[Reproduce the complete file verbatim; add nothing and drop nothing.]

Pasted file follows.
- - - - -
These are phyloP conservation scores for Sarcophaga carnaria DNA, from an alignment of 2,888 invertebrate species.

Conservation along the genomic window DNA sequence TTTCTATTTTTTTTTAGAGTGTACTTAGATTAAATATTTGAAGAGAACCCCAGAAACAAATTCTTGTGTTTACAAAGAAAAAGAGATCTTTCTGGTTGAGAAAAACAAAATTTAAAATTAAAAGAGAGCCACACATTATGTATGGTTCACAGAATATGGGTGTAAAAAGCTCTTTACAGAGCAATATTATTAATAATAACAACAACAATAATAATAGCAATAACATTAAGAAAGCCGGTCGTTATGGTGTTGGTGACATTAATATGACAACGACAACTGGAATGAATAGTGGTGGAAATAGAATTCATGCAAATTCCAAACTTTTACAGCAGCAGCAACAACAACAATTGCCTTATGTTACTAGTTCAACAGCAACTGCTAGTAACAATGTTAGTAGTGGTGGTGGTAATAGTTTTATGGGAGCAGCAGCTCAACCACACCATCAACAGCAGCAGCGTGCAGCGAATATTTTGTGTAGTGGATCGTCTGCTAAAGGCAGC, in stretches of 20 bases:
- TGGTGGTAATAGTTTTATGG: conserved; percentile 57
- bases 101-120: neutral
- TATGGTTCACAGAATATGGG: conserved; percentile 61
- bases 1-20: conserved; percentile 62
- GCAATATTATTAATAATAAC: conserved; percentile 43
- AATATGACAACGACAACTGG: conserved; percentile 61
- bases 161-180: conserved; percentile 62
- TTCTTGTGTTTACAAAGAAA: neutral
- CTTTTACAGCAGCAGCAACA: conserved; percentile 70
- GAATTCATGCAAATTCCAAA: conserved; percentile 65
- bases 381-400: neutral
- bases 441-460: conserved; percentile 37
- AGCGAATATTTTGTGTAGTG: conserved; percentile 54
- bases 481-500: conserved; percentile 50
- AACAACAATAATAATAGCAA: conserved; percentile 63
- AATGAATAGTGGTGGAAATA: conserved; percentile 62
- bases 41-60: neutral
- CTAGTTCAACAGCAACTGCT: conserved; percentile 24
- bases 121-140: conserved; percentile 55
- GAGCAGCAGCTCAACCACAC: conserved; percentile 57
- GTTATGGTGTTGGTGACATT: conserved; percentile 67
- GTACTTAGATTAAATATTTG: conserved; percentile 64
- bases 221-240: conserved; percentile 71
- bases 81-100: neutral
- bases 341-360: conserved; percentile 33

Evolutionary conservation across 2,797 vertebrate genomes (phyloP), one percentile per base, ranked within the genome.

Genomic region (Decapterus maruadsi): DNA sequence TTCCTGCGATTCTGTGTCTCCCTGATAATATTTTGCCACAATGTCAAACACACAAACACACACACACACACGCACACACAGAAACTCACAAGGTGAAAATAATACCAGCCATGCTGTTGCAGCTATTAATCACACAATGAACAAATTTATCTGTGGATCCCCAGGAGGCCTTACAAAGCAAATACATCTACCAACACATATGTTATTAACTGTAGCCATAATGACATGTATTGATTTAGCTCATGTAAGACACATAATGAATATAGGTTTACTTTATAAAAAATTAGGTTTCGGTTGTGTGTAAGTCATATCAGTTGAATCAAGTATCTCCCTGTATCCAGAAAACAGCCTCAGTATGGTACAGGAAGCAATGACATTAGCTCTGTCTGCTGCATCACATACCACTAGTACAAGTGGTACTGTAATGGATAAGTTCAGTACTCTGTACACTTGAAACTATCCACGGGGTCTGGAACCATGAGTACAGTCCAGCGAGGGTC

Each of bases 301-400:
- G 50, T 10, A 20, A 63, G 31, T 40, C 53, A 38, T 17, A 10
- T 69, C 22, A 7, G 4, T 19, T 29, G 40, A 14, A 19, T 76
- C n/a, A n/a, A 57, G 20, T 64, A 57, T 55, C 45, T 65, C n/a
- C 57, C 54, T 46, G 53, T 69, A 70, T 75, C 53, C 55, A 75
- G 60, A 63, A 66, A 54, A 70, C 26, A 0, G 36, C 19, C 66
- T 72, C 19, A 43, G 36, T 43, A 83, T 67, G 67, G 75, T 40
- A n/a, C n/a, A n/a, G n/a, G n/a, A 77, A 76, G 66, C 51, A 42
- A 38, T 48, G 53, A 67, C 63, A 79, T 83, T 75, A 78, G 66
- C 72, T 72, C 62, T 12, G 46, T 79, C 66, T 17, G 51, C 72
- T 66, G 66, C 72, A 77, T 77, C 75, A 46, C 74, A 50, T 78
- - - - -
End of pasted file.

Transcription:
These are phyloP conservation scores for Sarcophaga carnaria DNA, from an alignment of 2,888 invertebrate species.

Conservation along the genomic window DNA sequence TTTCTATTTTTTTTTAGAGTGTACTTAGATTAAATATTTGAAGAGAACCCCAGAAACAAATTCTTGTGTTTACAAAGAAAAAGAGATCTTTCTGGTTGAGAAAAACAAAATTTAAAATTAAAAGAGAGCCACACATTATGTATGGTTCACAGAATATGGGTGTAAAAAGCTCTTTACAGAGCAATATTATTAATAATAACAACAACAATAATAATAGCAATAACATTAAGAAAGCCGGTCGTTATGGTGTTGGTGACATTAATATGACAACGACAACTGGAATGAATAGTGGTGGAAATAGAATTCATGCAAATTCCAAACTTTTACAGCAGCAGCAACAACAACAATTGCCTTATGTTACTAGTTCAACAGCAACTGCTAGTAACAATGTTAGTAGTGGTGGTGGTAATAGTTTTATGGGAGCAGCAGCTCAACCACACCATCAACAGCAGCAGCGTGCAGCGAATATTTTGTGTAGTGGATCGTCTGCTAAAGGCAGC, in stretches of 20 bases:
- TGGTGGTAATAGTTTTATGG: conserved; percentile 57
- bases 101-120: neutral
- TATGGTTCACAGAATATGGG: conserved; percentile 61
- bases 1-20: conserved; percentile 62
- GCAATATTATTAATAATAAC: conserved; percentile 43
- AATATGACAACGACAACTGG: conserved; percentile 61
- bases 161-180: conserved; percentile 62
- TTCTTGTGTTTACAAAGAAA: neutral
- CTTTTACAGCAGCAGCAACA: conserved; percentile 70
- GAATTCATGCAAATTCCAAA: conserved; percentile 65
- bases 381-400: neutral
- bases 441-460: conserved; percentile 37
- AGCGAATATTTTGTGTAGTG: conserved; percentile 54
- bases 481-500: conserved; percentile 50
- AACAACAATAATAATAGCAA: conserved; percentile 63
- AATGAATAGTGGTGGAAATA: conserved; percentile 62
- bases 41-60: neutral
- CTAGTTCAACAGCAACTGCT: conserved; percentile 24
- bases 121-140: conserved; percentile 55
- GAGCAGCAGCTCAACCACAC: conserved; percentile 57
- GTTATGGTGTTGGTGACATT: conserved; percentile 67
- GTACTTAGATTAAATATTTG: conserved; percentile 64
- bases 221-240: conserved; percentile 71
- bases 81-100: neutral
- bases 341-360: conserved; percentile 33

Evolutionary conservation across 2,797 vertebrate genomes (phyloP), one percentile per base, ranked within the genome.

Genomic region (Decapterus maruadsi): DNA sequence TTCCTGCGATTCTGTGTCTCCCTGATAATATTTTGCCACAATGTCAAACACACAAACACACACACACACACGCACACACAGAAACTCACAAGGTGAAAATAATACCAGCCATGCTGTTGCAGCTATTAATCACACAATGAACAAATTTATCTGTGGATCCCCAGGAGGCCTTACAAAGCAAATACATCTACCAACACATATGTTATTAACTGTAGCCATAATGACATGTATTGATTTAGCTCATGTAAGACACATAATGAATATAGGTTTACTTTATAAAAAATTAGGTTTCGGTTGTGTGTAAGTCATATCAGTTGAATCAAGTATCTCCCTGTATCCAGAAAACAGCCTCAGTATGGTACAGGAAGCAATGACATTAGCTCTGTCTGCTGCATCACATACCACTAGTACAAGTGGTACTGTAATGGATAAGTTCAGTACTCTGTACACTTGAAACTATCCACGGGGTCTGGAACCATGAGTACAGTCCAGCGAGGGTC

Each of bases 301-400:
- G 50, T 10, A 20, A 63, G 31, T 40, C 53, A 38, T 17, A 10
- T 69, C 22, A 7, G 4, T 19, T 29, G 40, A 14, A 19, T 76
- C n/a, A n/a, A 57, G 20, T 64, A 57, T 55, C 45, T 65, C n/a
- C 57, C 54, T 46, G 53, T 69, A 70, T 75, C 53, C 55, A 75
- G 60, A 63, A 66, A 54, A 70, C 26, A 0, G 36, C 19, C 66
- T 72, C 19, A 43, G 36, T 43, A 83, T 67, G 67, G 75, T 40
- A n/a, C n/a, A n/a, G n/a, G n/a, A 77, A 76, G 66, C 51, A 42
- A 38, T 48, G 53, A 67, C 63, A 79, T 83, T 75, A 78, G 66
- C 72, T 72, C 62, T 12, G 46, T 79, C 66, T 17, G 51, C 72
- T 66, G 66, C 72, A 77, T 77, C 75, A 46, C 74, A 50, T 78